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What Would An International Carbon Tax Look Like?

Sean McElwee

There are two market ways to reduce C02 emissions (the other options, like “command and control” would involve more overt government intervention). The first is cap and trade. The U.S. tried, and failed to pass a cap and trade bill in 2009 (Waxman-Markey). In a cap and trade system, the government puts a “cap” on the amount of carbon that can be emitted and allows companies to trade permits that allow them to emit, say a ton of CO2, on a market. The idea is that companies that can cheaply reduce emissions will do so, and then sell their permits to those who can’t do so cheaply. It also allows the government to set a hard limit on emissions.

The second option is a “carbon tax,” where the government sets a price on carbon emissions and taxes companies based on how much they emit. The advantage with this system is simplicity.

A new column by John Hassler and Per Krusell adds new insights to the debate. The authors use current GDP, the expected economic costs of carbon dioxide and an estimate of how long carbon dioxide lingers in the atmosphere to come up with an optimal international carbon tax and find that the tax would be less than the tax rate currently imposed in Sweden ($150/T USD).

The chart shows what the carbon tax would be in both USD and Euros based on what is called the “discount rate.” Discounting is an economics concept that takes into account the fact that future generations will be wealthier than we are. If they are far wealthier (high discount rate) it makes sense to spend less mitigating climate change (so the tax is low). If they will be just about as wealthy (low discount rate) then the tax should be very high (the far left of the chart). Later in the column the authors use a 1% discount rate, so I’ve noted it.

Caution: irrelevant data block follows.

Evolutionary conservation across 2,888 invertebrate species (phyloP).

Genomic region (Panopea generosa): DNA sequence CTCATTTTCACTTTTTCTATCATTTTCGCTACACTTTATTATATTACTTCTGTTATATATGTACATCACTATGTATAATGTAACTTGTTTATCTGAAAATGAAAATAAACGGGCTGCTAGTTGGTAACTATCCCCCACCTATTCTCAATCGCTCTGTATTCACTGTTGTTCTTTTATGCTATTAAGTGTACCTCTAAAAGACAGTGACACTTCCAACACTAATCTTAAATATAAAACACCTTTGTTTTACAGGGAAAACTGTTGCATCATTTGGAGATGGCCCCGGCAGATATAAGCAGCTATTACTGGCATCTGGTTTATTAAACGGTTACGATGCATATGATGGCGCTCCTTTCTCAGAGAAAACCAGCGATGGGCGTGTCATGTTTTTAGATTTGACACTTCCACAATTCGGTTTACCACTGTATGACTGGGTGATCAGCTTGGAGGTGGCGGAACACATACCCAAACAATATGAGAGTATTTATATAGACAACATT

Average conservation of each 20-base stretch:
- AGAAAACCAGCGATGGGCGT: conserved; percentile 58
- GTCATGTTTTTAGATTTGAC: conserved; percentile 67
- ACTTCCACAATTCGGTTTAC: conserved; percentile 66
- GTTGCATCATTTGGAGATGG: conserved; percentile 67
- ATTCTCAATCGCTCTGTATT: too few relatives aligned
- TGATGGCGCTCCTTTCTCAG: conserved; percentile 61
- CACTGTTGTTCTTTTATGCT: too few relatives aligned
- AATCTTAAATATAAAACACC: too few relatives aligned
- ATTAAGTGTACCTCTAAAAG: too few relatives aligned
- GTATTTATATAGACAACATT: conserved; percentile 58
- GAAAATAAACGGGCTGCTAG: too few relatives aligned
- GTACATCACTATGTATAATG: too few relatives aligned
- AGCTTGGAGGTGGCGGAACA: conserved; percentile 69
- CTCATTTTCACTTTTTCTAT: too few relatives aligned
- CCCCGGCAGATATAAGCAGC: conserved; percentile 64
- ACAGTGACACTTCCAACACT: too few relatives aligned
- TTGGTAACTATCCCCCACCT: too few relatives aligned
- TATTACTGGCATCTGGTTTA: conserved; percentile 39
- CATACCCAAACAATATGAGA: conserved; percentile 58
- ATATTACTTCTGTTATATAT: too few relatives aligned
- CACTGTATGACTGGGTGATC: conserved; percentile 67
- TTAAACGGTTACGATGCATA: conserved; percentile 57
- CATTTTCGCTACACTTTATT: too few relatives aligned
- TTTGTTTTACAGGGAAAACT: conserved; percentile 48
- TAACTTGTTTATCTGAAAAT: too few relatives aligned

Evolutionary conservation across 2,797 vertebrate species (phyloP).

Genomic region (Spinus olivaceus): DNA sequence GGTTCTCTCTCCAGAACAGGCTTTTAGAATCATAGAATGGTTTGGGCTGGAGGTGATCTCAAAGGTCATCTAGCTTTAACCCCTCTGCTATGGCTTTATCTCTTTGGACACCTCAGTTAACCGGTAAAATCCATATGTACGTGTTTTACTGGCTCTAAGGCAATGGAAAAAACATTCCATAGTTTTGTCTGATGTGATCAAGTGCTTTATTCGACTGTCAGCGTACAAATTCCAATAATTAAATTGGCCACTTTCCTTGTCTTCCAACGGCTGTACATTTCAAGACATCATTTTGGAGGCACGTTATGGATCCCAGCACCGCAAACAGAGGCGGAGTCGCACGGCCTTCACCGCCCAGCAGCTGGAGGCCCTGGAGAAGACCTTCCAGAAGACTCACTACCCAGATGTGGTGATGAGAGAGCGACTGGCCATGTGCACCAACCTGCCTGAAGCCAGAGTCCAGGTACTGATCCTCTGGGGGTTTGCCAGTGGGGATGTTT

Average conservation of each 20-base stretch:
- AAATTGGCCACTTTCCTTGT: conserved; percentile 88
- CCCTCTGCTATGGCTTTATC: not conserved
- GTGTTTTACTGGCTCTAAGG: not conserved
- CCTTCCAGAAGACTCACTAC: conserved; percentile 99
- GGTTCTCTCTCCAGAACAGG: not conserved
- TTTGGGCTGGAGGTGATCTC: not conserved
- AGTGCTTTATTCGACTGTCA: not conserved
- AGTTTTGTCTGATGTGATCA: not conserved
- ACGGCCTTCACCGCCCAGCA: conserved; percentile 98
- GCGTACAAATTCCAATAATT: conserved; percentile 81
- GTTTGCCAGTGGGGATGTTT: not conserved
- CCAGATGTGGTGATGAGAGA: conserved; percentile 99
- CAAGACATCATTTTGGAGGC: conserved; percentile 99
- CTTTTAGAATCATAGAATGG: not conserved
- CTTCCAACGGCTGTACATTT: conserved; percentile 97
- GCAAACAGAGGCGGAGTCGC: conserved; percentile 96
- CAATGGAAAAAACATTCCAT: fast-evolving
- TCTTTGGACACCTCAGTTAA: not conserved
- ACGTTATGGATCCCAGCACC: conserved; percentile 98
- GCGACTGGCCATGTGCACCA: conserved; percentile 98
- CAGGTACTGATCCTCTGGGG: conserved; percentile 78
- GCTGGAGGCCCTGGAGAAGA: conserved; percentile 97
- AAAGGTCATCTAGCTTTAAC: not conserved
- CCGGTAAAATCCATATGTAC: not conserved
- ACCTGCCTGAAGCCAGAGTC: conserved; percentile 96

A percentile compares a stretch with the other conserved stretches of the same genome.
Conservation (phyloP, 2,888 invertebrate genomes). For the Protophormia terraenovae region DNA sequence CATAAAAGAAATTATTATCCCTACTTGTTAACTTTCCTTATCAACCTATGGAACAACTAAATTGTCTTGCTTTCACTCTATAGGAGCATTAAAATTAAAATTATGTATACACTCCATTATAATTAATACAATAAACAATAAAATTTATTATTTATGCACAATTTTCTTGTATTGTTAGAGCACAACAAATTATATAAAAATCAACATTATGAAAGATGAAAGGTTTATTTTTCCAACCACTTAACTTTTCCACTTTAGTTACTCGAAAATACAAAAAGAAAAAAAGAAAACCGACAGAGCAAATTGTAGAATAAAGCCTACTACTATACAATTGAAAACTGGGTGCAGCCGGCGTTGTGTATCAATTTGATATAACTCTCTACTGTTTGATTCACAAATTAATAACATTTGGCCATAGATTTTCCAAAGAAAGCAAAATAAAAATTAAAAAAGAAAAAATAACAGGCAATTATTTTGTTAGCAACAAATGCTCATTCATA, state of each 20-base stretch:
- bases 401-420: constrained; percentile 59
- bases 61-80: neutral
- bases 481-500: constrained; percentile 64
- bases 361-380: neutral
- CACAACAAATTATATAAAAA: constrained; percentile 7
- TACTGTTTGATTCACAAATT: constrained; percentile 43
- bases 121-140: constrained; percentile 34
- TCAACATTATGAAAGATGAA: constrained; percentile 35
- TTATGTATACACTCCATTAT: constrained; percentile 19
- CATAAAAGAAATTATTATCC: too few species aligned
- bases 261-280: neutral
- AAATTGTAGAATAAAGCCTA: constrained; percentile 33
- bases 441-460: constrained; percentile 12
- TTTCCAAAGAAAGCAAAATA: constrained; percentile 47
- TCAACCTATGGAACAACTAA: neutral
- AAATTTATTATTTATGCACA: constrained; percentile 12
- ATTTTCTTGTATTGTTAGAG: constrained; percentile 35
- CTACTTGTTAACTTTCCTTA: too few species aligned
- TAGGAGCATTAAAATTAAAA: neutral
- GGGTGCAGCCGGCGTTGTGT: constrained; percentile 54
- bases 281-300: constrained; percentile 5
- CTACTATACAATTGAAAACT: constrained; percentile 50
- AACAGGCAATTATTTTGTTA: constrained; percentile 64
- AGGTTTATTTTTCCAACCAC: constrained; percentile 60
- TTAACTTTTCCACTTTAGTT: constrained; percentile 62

They argue that a carbon tax is preferable because carbon trading markets are prone to wild fluctuations when new technologies are developed. The E.U. market crashed last year, partially because of new technological developments. International disparities between mitigation costs would make an international market even more difficult.

The column takes up another question as well: how much do rich countries owe for the massive emissions they’ve used to “get rich quick”? Fossil fuels cause global warming, which will disproportionately hurt poor countries. In one of the cruelest ironies known to man, the U.S. gets to burn cheap fossil fuels, and the Philippines gets hit by typhoon Haiyan. It’s like if you got to eat Twinkies all day and your neighbor got fat. Because of this, the authors argue that the global carbon debt is a whopping 40% of annual world GDP. It’s unlikely, however, that developing countries will ever see the money.

I would add that the insatiable demand for resources and growth is partially driven by our reliance on an increasingly out of date and incredibly flawed metric: GDP. If we had already adopted an alternative measure, we would have known long ago how profoundly unsustainable our growth was. Part of mitigating climate change is adopting measures that accurately show how sustainable current patterns of development are. Without such measures we trod forward, foresaking our future for the illusion of progress. Yogi Berra had it right, "If you don't know where you are going, you'll end up somewhere else."